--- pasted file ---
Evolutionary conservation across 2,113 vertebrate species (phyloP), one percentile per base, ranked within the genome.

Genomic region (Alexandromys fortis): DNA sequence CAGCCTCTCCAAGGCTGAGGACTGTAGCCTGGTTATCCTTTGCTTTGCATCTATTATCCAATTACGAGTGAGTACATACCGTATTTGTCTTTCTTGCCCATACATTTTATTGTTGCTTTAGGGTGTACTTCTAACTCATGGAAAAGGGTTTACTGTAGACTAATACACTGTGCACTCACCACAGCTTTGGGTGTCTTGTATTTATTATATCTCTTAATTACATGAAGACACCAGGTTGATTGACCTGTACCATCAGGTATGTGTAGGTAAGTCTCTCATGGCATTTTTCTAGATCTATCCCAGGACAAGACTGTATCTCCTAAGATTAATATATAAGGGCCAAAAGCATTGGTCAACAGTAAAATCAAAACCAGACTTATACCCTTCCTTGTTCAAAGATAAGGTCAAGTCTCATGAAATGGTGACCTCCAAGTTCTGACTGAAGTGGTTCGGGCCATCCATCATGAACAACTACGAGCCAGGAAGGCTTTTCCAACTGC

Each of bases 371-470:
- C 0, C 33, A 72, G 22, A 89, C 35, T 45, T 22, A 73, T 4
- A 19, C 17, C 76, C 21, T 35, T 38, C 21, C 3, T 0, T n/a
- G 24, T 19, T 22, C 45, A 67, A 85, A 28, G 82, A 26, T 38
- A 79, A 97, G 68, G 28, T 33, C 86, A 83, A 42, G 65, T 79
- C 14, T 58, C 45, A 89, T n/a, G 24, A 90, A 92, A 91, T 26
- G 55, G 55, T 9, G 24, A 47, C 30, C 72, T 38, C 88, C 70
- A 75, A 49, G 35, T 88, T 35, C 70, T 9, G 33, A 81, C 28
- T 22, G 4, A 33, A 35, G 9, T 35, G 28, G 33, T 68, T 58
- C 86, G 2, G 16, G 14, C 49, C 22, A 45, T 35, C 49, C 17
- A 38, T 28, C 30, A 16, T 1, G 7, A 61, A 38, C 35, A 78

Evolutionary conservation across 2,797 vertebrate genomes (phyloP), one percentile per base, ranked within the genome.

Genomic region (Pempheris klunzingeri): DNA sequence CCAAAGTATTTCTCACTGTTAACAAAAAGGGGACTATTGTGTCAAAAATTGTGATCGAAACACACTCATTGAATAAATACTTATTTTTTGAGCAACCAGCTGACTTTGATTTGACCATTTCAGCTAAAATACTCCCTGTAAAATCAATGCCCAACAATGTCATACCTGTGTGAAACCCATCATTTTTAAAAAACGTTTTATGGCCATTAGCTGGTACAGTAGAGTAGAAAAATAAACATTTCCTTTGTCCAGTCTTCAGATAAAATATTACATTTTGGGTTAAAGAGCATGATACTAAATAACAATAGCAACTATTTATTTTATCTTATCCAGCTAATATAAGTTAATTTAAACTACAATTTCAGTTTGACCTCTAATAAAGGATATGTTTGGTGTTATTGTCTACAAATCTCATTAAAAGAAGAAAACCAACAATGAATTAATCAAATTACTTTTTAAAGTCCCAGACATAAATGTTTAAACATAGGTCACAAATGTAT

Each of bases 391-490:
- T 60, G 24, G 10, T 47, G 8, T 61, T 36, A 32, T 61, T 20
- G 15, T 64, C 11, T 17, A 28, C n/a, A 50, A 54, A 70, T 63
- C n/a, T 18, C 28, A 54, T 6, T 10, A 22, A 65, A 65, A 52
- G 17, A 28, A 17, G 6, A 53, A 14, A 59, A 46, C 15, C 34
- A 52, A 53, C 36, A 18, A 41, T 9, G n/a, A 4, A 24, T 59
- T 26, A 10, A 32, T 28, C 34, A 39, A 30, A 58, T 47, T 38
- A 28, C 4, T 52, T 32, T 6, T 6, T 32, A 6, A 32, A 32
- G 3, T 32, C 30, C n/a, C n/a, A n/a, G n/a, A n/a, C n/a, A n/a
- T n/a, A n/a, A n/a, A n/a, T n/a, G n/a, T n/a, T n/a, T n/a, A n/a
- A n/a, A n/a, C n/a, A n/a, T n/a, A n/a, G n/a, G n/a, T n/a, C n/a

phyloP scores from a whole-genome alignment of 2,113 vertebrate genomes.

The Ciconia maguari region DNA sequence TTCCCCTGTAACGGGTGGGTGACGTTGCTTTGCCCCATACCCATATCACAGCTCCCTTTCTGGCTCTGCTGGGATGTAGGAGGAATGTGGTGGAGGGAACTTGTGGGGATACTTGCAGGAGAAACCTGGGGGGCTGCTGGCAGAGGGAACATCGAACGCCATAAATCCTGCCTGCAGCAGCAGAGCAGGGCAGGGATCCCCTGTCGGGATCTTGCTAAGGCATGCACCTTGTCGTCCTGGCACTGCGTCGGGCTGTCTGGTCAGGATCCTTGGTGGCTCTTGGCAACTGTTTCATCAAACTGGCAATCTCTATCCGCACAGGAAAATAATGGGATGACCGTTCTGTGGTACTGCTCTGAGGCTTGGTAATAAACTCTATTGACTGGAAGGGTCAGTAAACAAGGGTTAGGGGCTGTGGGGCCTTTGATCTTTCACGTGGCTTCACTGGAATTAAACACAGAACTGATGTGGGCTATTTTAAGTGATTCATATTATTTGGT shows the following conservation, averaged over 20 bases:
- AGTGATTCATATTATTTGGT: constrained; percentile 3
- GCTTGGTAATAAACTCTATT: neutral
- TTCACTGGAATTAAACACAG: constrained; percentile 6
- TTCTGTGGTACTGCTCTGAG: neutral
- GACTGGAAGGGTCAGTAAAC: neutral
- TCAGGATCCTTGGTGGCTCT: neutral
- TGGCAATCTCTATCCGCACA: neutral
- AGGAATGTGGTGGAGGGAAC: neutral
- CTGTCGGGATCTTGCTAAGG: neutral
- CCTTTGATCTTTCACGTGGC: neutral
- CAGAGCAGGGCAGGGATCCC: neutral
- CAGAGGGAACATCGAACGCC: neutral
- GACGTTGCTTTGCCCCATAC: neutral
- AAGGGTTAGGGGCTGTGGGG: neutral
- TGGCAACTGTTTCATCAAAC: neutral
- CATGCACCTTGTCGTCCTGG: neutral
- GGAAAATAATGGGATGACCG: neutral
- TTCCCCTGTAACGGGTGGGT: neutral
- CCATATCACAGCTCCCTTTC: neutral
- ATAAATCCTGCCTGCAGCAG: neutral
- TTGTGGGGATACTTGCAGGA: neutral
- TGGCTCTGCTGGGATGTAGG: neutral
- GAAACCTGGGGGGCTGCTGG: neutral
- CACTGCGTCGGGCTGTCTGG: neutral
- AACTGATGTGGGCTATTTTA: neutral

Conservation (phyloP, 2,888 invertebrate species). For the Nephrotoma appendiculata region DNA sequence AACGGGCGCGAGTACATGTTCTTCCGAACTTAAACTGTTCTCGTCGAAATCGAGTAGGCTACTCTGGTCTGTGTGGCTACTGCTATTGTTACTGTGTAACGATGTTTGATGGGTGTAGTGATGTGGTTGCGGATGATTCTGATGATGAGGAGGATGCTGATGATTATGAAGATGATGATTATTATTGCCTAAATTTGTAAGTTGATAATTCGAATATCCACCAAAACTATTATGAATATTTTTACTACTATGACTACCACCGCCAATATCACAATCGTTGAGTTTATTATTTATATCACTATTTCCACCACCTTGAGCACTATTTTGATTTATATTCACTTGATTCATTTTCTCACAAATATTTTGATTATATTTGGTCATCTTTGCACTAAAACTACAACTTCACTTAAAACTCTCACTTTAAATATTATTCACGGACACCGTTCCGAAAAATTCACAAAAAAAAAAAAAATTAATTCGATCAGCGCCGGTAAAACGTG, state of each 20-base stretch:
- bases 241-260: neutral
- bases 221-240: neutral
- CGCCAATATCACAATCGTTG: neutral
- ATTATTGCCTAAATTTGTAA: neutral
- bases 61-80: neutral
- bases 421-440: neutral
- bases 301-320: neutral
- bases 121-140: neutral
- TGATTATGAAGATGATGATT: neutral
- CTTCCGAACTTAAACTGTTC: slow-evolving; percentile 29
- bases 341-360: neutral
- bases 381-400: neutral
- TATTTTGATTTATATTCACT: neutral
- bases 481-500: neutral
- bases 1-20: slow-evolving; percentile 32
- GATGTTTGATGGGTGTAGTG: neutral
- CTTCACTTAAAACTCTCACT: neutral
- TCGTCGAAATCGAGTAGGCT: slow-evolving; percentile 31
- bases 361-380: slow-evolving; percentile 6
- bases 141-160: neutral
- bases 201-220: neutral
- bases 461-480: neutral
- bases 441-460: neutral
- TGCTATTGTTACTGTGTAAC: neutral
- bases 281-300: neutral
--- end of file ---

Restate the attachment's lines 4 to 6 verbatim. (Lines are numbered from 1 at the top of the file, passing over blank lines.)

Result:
- C 0, C 33, A 72, G 22, A 89, C 35, T 45, T 22, A 73, T 4
- A 19, C 17, C 76, C 21, T 35, T 38, C 21, C 3, T 0, T n/a
- G 24, T 19, T 22, C 45, A 67, A 85, A 28, G 82, A 26, T 38